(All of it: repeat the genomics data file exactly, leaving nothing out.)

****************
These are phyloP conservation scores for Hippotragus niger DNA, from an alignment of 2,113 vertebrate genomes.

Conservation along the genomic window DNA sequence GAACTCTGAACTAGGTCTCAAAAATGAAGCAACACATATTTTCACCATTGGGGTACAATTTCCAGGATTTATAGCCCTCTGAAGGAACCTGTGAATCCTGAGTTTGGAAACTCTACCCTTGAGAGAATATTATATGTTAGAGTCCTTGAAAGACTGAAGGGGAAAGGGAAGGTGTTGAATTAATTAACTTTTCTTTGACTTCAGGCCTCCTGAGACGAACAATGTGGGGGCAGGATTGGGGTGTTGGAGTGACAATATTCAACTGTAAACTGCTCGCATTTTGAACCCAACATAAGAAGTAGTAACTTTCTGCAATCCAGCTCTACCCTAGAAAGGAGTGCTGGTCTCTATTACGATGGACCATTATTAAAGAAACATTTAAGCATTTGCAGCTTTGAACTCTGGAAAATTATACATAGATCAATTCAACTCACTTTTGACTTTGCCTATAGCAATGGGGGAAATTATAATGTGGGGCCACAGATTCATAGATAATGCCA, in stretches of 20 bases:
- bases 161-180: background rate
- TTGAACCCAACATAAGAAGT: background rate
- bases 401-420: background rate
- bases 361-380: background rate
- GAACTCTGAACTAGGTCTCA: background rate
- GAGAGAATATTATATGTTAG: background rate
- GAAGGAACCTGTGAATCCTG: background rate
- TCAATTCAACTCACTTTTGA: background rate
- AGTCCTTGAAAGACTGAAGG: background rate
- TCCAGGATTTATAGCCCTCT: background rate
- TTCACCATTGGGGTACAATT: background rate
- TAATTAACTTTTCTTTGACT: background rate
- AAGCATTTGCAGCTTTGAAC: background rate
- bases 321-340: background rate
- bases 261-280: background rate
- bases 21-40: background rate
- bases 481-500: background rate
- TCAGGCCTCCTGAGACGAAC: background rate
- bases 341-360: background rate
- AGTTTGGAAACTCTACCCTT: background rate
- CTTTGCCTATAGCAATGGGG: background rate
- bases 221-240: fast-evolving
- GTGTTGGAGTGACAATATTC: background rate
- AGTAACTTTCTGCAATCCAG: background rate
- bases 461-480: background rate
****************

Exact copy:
These are phyloP conservation scores for Hippotragus niger DNA, from an alignment of 2,113 vertebrate genomes.

Conservation along the genomic window DNA sequence GAACTCTGAACTAGGTCTCAAAAATGAAGCAACACATATTTTCACCATTGGGGTACAATTTCCAGGATTTATAGCCCTCTGAAGGAACCTGTGAATCCTGAGTTTGGAAACTCTACCCTTGAGAGAATATTATATGTTAGAGTCCTTGAAAGACTGAAGGGGAAAGGGAAGGTGTTGAATTAATTAACTTTTCTTTGACTTCAGGCCTCCTGAGACGAACAATGTGGGGGCAGGATTGGGGTGTTGGAGTGACAATATTCAACTGTAAACTGCTCGCATTTTGAACCCAACATAAGAAGTAGTAACTTTCTGCAATCCAGCTCTACCCTAGAAAGGAGTGCTGGTCTCTATTACGATGGACCATTATTAAAGAAACATTTAAGCATTTGCAGCTTTGAACTCTGGAAAATTATACATAGATCAATTCAACTCACTTTTGACTTTGCCTATAGCAATGGGGGAAATTATAATGTGGGGCCACAGATTCATAGATAATGCCA, in stretches of 20 bases:
- bases 161-180: background rate
- TTGAACCCAACATAAGAAGT: background rate
- bases 401-420: background rate
- bases 361-380: background rate
- GAACTCTGAACTAGGTCTCA: background rate
- GAGAGAATATTATATGTTAG: background rate
- GAAGGAACCTGTGAATCCTG: background rate
- TCAATTCAACTCACTTTTGA: background rate
- AGTCCTTGAAAGACTGAAGG: background rate
- TCCAGGATTTATAGCCCTCT: background rate
- TTCACCATTGGGGTACAATT: background rate
- TAATTAACTTTTCTTTGACT: background rate
- AAGCATTTGCAGCTTTGAAC: background rate
- bases 321-340: background rate
- bases 261-280: background rate
- bases 21-40: background rate
- bases 481-500: background rate
- TCAGGCCTCCTGAGACGAAC: background rate
- bases 341-360: background rate
- AGTTTGGAAACTCTACCCTT: background rate
- CTTTGCCTATAGCAATGGGG: background rate
- bases 221-240: fast-evolving
- GTGTTGGAGTGACAATATTC: background rate
- AGTAACTTTCTGCAATCCAG: background rate
- bases 461-480: background rate